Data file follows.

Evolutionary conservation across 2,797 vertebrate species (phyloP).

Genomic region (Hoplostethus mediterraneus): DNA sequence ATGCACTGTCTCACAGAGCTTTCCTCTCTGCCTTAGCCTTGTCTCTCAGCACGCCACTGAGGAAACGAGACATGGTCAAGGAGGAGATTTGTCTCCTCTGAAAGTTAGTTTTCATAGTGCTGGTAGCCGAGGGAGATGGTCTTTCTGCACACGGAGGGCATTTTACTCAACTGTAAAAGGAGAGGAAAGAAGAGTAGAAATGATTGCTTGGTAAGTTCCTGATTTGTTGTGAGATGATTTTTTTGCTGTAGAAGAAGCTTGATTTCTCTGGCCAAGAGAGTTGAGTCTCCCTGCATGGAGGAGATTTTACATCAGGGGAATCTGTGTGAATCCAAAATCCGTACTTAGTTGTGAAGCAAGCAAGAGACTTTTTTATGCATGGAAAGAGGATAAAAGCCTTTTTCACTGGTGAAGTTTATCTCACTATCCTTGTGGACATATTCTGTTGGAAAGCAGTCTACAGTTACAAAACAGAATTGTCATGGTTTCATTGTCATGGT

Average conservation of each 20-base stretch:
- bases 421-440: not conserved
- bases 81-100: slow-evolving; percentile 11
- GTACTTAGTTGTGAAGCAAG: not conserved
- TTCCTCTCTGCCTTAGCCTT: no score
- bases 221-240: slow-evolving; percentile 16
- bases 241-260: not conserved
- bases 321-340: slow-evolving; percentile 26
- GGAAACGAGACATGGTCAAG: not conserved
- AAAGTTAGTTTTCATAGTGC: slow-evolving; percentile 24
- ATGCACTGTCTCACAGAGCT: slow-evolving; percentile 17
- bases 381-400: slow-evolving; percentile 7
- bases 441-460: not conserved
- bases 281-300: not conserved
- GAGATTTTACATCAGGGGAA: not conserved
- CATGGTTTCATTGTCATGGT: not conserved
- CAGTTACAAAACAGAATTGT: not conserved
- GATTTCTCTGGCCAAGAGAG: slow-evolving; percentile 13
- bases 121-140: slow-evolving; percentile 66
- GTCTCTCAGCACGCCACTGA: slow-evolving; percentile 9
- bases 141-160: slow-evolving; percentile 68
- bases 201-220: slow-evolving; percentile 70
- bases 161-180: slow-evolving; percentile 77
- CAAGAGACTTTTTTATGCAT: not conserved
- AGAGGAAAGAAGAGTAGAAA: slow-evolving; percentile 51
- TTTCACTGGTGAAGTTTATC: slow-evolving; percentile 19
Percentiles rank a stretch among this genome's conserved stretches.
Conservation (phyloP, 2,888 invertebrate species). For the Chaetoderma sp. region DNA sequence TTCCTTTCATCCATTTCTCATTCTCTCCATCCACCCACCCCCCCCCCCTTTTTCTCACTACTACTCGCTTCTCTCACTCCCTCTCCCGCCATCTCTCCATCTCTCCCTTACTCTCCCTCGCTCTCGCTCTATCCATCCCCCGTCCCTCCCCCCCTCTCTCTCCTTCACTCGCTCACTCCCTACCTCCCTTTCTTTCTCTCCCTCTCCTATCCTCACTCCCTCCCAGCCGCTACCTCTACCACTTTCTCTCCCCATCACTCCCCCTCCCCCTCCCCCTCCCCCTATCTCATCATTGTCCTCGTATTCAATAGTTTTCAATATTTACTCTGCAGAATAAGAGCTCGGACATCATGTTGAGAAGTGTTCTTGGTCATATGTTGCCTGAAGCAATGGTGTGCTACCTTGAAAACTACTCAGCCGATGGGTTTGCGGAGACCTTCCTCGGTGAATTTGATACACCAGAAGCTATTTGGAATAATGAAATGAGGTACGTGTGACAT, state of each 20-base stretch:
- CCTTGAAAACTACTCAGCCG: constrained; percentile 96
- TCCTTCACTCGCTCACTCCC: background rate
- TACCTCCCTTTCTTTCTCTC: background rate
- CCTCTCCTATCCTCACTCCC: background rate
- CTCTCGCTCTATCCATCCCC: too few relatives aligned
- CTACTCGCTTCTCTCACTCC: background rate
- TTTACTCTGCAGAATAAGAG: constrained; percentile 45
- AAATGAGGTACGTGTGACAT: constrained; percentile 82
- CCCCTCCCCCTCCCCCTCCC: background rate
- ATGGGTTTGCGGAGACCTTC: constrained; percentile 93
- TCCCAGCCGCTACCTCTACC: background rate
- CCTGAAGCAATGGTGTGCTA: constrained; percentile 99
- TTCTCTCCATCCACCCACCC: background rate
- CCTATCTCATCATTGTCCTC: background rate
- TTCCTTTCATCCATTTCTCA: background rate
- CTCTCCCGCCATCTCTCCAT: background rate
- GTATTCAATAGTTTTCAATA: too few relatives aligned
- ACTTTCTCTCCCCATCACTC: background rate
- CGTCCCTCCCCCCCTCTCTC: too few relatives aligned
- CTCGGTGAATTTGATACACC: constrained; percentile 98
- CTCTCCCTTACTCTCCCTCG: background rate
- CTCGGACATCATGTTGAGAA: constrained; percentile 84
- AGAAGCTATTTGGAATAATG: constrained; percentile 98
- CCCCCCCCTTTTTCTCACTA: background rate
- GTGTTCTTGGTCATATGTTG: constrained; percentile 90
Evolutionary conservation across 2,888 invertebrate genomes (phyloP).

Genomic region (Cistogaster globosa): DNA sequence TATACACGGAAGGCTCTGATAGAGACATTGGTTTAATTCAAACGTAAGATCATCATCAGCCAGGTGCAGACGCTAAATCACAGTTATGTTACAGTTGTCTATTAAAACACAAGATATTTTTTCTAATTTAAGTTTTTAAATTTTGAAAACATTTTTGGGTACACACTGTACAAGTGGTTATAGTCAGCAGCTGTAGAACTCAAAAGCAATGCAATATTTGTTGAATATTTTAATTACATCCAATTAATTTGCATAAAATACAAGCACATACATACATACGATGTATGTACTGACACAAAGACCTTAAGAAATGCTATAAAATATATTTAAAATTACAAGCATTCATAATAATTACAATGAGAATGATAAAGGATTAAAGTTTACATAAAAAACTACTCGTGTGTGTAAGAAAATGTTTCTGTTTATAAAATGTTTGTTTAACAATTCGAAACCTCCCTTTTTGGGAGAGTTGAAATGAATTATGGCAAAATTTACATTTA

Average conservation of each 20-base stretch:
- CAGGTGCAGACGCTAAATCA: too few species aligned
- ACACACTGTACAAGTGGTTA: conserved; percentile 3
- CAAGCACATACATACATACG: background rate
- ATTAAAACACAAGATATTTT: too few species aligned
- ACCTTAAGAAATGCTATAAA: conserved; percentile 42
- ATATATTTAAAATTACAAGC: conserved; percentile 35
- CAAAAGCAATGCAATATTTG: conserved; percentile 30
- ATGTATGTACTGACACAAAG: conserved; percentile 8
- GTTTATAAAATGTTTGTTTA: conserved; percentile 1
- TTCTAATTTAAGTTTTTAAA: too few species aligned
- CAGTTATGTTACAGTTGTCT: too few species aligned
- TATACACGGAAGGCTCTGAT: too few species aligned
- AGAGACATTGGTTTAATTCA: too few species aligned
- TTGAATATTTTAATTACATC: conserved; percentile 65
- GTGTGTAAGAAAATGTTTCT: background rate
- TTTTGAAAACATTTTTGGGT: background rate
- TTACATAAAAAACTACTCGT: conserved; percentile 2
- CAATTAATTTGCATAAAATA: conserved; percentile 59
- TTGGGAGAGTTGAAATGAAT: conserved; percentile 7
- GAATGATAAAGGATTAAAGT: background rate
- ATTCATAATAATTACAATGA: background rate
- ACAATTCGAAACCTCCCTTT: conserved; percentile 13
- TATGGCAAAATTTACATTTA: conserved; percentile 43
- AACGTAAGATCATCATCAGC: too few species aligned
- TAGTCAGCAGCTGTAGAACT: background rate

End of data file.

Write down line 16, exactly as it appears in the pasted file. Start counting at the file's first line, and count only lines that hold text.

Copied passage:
- bases 281-300: not conserved